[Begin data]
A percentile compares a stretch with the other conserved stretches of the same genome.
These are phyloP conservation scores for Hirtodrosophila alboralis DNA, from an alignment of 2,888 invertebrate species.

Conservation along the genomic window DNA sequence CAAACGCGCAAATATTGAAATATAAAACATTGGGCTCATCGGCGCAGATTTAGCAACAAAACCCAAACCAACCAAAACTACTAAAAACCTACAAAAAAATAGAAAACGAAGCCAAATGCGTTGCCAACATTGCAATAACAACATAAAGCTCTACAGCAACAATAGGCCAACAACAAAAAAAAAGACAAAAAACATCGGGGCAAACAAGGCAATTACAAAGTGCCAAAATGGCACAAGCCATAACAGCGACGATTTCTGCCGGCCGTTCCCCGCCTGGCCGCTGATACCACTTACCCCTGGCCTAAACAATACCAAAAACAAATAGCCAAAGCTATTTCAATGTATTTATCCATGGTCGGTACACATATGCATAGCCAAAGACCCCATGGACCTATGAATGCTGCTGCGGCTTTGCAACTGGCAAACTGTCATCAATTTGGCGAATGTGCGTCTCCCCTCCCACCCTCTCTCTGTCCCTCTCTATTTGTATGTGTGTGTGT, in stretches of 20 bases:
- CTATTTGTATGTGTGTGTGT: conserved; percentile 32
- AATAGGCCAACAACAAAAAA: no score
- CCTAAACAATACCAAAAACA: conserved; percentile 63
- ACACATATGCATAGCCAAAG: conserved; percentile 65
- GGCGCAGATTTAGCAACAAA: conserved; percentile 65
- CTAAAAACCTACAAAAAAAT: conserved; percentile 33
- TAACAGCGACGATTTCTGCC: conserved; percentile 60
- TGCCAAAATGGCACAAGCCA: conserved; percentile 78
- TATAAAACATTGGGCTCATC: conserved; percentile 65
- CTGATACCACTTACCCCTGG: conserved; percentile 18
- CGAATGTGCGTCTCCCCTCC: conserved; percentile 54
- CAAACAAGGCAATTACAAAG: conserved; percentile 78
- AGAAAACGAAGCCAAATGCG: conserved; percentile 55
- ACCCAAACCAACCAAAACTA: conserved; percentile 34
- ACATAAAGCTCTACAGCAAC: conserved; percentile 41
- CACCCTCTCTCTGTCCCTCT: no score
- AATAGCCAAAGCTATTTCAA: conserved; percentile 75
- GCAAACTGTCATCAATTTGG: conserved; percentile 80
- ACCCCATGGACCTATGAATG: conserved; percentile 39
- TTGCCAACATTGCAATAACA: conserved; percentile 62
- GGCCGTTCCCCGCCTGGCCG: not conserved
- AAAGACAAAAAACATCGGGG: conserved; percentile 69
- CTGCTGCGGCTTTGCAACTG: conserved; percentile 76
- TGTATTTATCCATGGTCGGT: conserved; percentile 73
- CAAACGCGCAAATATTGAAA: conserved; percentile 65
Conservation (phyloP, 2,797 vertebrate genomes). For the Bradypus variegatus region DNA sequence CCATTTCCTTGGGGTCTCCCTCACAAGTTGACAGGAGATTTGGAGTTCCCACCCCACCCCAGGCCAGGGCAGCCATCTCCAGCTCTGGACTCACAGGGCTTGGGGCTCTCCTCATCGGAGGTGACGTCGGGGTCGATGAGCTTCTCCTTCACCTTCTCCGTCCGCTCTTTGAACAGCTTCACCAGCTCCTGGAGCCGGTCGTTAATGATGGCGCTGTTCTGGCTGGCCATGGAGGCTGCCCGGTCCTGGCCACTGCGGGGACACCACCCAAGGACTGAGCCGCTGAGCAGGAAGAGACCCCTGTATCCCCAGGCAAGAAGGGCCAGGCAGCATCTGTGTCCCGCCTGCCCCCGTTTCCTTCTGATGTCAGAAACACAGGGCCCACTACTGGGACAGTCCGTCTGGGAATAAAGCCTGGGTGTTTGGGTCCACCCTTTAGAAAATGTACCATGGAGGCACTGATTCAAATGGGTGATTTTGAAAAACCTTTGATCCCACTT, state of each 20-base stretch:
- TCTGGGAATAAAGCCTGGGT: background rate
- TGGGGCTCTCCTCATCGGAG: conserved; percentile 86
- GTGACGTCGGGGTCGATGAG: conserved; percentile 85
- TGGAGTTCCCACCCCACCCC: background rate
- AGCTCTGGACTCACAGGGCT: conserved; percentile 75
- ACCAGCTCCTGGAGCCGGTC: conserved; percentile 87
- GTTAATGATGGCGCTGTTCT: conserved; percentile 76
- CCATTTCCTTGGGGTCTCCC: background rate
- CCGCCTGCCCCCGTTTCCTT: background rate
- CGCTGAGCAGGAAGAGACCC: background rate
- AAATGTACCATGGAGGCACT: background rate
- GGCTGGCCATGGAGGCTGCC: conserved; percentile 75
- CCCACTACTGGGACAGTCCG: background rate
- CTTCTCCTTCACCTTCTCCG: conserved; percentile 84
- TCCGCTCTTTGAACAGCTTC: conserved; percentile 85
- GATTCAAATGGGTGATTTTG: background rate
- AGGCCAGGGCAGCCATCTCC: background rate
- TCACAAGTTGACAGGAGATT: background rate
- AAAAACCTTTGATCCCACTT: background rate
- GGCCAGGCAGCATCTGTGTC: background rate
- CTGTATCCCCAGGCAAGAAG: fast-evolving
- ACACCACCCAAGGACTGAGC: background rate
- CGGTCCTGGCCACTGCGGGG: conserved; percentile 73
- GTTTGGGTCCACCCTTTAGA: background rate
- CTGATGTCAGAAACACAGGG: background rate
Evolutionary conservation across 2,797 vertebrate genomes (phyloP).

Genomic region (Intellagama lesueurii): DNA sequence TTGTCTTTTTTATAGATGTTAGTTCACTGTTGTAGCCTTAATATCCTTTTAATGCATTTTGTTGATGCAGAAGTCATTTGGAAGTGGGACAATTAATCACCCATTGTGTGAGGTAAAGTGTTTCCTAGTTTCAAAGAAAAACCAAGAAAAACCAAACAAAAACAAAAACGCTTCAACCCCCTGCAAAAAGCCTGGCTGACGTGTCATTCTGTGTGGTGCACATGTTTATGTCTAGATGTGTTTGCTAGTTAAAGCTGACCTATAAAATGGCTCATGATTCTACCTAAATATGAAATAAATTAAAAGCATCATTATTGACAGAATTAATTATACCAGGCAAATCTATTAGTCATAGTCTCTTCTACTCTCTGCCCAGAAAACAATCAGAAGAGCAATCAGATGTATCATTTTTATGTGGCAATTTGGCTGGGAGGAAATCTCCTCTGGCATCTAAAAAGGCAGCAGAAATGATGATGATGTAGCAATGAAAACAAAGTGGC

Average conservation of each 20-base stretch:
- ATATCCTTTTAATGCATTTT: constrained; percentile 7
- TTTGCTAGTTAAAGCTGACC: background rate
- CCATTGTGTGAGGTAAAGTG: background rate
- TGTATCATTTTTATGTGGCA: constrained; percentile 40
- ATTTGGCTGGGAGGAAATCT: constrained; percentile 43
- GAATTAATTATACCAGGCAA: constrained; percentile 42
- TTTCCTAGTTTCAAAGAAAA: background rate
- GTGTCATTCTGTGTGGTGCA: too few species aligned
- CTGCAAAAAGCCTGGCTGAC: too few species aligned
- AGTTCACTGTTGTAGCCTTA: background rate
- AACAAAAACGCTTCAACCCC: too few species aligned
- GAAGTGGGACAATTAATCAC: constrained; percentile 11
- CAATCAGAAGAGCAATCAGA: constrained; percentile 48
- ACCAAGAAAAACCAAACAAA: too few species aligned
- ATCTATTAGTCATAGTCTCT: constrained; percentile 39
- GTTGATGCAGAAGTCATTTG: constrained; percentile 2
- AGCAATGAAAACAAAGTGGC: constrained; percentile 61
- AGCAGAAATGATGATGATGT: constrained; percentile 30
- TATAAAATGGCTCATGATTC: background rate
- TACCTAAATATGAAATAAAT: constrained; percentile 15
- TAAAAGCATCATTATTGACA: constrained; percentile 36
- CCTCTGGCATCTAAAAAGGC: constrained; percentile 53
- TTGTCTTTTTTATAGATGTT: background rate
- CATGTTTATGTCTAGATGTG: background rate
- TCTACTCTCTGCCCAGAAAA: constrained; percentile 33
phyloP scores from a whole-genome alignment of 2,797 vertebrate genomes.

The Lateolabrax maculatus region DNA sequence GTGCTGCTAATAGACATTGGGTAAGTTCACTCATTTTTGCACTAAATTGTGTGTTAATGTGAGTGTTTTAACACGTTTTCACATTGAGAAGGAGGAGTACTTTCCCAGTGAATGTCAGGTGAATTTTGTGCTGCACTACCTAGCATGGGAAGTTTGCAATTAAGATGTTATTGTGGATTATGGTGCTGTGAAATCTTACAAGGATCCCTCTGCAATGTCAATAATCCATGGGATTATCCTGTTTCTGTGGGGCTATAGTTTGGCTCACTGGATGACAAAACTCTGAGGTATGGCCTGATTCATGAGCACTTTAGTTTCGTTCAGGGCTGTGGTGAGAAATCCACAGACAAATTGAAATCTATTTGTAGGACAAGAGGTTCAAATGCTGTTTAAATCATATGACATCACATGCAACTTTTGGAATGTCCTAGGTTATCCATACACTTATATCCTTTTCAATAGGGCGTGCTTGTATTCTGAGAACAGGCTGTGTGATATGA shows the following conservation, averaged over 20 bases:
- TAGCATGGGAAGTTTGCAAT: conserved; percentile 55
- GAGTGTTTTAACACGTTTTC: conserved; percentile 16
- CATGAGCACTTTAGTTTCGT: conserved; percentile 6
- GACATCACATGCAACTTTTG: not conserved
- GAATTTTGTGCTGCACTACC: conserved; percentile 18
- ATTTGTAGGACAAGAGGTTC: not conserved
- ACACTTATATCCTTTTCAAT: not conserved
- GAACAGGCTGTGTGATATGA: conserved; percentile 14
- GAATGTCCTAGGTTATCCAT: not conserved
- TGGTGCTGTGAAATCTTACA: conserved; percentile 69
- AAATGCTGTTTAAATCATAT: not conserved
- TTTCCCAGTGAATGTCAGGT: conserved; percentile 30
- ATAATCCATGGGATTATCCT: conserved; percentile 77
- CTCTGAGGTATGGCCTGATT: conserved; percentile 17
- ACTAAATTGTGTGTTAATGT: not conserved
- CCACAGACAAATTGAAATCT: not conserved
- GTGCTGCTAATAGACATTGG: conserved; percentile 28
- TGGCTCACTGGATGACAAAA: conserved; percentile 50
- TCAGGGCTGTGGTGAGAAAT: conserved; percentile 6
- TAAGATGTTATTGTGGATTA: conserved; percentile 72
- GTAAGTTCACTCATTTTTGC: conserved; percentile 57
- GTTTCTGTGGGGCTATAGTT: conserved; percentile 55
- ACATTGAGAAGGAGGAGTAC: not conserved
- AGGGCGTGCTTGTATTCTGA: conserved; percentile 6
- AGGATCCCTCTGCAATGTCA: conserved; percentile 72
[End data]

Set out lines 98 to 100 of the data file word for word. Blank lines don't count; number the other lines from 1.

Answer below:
- CTCTGAGGTATGGCCTGATT: conserved; percentile 17
- ACTAAATTGTGTGTTAATGT: not conserved
- CCACAGACAAATTGAAATCT: not conserved